Measuring 440,000 square metres (4.8 million square feet) or, to put it another way, about 63 football pitches, the largest public square in the world isn’t difficult to find. Today’s Tiananmen Square has a joyful atmosphere, full of red-capped Chinese tourists and kite flyers. However,the space itself is surprisingly flat and featureless, save two interruptions in the form of the Monument to the People’s Heroes and Chairman Mao’s Mausoleum. Built in 1958, the Monument to the People’s Heroes was the first large-scale monument commissioned by Mao to be built in the ‘new’ China. Get up close and you’ll see that it depicts revolutionary symbols commemorating the masses that died revolting against the country’s oppressors.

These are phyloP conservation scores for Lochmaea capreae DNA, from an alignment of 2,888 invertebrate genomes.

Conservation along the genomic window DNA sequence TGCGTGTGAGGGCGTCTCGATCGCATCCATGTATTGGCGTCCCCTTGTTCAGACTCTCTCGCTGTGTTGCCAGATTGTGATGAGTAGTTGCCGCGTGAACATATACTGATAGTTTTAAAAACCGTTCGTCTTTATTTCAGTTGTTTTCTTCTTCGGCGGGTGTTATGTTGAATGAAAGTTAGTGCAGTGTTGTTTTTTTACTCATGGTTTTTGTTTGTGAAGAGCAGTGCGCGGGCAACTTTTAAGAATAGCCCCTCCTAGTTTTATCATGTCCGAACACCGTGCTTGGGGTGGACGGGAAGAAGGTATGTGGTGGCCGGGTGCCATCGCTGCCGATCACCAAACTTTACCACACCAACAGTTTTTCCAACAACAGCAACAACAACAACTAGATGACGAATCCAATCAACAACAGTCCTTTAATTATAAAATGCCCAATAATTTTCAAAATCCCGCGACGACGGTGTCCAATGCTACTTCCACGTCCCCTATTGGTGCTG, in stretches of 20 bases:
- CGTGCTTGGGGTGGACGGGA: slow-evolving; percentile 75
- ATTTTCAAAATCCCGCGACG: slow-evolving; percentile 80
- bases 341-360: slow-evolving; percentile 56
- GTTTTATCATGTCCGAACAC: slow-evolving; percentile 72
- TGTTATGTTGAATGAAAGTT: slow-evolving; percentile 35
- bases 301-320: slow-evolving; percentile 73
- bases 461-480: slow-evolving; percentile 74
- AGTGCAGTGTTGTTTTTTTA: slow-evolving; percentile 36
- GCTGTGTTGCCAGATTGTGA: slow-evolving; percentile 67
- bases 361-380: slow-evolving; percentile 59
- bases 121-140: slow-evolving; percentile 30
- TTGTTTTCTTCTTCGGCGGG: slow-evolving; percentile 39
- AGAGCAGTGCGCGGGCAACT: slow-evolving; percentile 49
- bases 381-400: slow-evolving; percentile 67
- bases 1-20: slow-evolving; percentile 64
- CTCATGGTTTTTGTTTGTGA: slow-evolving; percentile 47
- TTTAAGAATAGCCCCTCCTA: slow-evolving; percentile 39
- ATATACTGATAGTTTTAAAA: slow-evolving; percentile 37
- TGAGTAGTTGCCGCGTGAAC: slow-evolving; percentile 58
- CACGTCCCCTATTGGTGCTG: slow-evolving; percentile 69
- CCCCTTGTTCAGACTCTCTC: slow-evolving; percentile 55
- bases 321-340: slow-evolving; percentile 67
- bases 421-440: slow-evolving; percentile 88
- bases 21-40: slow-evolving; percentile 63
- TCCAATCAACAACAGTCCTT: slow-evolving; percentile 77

The huge flat-roofed building in the middle-south of the square is the Chairman Mao Memorial Hall, the place to go if you want to catch a glimpse of the Great Helmsman himself. Be warned: in the morning the queues are very long and once you’re inside you’ll be hurried past the casket at top speed, but it’s still worth getting a look at the now slightly waxylooking founder of the People’s Republic of China.
Further south is one of the remaining gates of the old city – the Qianmen Gate, which formerly divided the Imperial City from the suburban area of Beijing; and the enormous grey brick Arrow Tower. Once equipped with cannons, it has withstood many a battle, including the violent Boxer Rebellion in 1900.